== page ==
Good luck!

    --
    Roland Hall
    /* This information is distributed in the hope that it will be useful, but
    without any warranty; without even the implied warranty of merchantability
    or fitness for a particular purpose. */
    Online Support for IT Professionals -
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    Roland Hall, May 4, 2004
    #11
  12. I didn't say it protected against "every possible threat out there", I said:
    "....but a lot of it is already covered by the default...",
    ......a "lot" means a "lot", it doesn't mean all.

    Your example is covered by having a good AV protection system. No one is
    telling him to run without AV protection.
     
    Phillip Windell, May 4, 2004
    #12
  13. Joe K.

    Joe K. Guest

    Roland - Sorry, my bad - any HELPFUL feedback is appreciated, such as what Phillip did. What in God's name was i supposed to do with your security manual essay. I'm not poking fun at you or your post. I got nothing from that but a keyboard/tongue lashing and a bunch of complex (to me) questions that I am supposed to know the answers to??????. Why do you think I am here asking advice? Obviously my knowledge is this area is limited. I'm not here to match wits with anyone, just seek answers that help me learn and hopefully give some answers that help to others. I spend most of my days dealing with lesser knowledgeable people than myself (hard to believe huh) with their computer questions/problems. On most occaisions they commend me on my ability to help them without making them feel stupid by taking time & explaining what happened and how to correct it. I frimly believe - it's not what you say, it's how you say it. Don't take it so personal man, I merely made a comment to someone that was helping me understand something. You end up lashing out at him too, and he was defending you. This is not a contest. I hope to someday posess the extensive knowledge that you appear to posess, but for now I have to rely on my current abilities and help from others.

    --"And, bringing up unknowns later in the discussion to make a point minimize
    its effectiveness and makes it appear as if you're searching for answers.

    I am searching for answers.......that was the whole point in the beginning


    ----- Roland Hall wrote: ----

    in messag
    : Agreed, it was just more ridiculing than helpful. And yes, the firwal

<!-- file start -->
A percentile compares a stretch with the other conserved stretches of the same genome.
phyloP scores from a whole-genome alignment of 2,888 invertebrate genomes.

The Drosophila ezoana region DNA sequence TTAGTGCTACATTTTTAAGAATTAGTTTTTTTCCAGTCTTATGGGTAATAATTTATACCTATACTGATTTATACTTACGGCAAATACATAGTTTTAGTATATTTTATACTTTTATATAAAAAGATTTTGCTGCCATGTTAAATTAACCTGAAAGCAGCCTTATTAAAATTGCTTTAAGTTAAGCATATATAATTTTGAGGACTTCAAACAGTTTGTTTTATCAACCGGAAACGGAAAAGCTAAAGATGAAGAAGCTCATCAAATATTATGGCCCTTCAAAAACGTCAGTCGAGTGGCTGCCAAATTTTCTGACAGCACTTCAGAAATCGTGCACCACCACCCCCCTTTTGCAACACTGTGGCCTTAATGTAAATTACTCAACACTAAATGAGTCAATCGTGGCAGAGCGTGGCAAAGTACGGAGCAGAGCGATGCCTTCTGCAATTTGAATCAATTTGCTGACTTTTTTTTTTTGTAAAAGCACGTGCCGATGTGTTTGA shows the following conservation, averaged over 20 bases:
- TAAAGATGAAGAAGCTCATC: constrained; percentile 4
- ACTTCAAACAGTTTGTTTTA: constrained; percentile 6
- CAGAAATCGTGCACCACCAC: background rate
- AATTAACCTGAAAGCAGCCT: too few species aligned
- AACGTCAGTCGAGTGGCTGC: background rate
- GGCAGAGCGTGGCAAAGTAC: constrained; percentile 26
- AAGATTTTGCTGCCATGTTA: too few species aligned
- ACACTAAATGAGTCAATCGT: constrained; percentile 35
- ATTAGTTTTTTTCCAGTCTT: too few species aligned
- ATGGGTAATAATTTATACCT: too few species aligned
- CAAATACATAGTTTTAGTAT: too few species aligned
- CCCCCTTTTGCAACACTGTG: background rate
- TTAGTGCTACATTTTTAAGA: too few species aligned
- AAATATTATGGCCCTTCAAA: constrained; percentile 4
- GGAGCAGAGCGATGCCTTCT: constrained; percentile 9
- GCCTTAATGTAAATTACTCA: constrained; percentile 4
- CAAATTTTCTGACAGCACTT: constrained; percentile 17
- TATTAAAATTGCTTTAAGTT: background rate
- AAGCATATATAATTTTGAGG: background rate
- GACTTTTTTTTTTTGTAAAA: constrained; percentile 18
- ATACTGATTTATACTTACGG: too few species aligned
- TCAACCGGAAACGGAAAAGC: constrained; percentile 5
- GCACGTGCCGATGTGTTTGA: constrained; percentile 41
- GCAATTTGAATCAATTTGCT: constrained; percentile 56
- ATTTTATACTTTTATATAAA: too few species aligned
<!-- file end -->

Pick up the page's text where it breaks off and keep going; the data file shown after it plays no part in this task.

comes with 10 concurrent VPN connections, more than will ever connect fro
    outside at once. So that is deinitely the way to go for the TS. Thank
    again for your input

    Joe..

    My post was not meant to ridicule you and I apologize if that is the way i
    came off. However, you can poke fun and make comments all you want agains
    me and my post but that will not provide any benefit to your network no
    will it plug the holes in your security model

    If you just wanted someone to blow smoke, you should have made that clear i
    the beginning. A 15 year old kid with a hard drive full of hackin
    utilities or an internet worm that erases track 0 sector 0 of your dis
    drive doesn't care how big your company is, how big your budget is or ho
    unimportant your data is to anyone else, although it should be, in the ver
    least, important to you

    And, bringing up unknowns later in the discussion to make a point minimize
    its effectiveness and makes it appear as if you're searching for answers
    "Like you pointed out, mgmt says, make it work and don't spend more tha
    X-dollars" A budget, while always a variable, was not introduced in your O
    and has very little to do with the questions I posed

    And this, "I wasn't sure how to handle the other post ohter than to stud
    for the quiz.", makes this, "Any feedback is appreciated", a fals
    statement

    Good luck

    --
    Roland Hal
    /* This information is distributed in the hope that it will be useful, bu
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    Joe K., May 5, 2004
    #13
  14. Joe K.

    Roland Hall Guest

    in message
    : Roland - Sorry, my bad - any HELPFUL feedback is appreciated, such as what
    Phillip did. What in God's name was i supposed to do with your security
    manual essay. I'm not poking fun at you or your post. I got nothing from
    that but a keyboard/tongue lashing and a bunch of complex (to me) questions
    that I am supposed to know the answers to??????. Why do you think I am here
    asking advice? Obviously my knowledge is this area is limited. I'm not
    here to match wits with anyone, just seek answers that help me learn and
    hopefully give some answers that help to others. I spend most of my days
    dealing with lesser knowledgeable people than myself (hard to believe huh)
    with their computer questions/problems. On most occaisions they commend me
    on my ability to help them without making them feel stupid by taking time &
    explaining what happened and how to correct it. I frimly believe - it's not
    what you say, it's how you say it. Don't take it so personal man, I merely
    made a comment to someone that was helping me understand something. You end
    up lashing out at him too, and he was defending you. This is not a contest.
    I hope to someday posess the extensive knowledge that you appear to posess,
    but for now I have to rely on my current abilities and help from others.
    :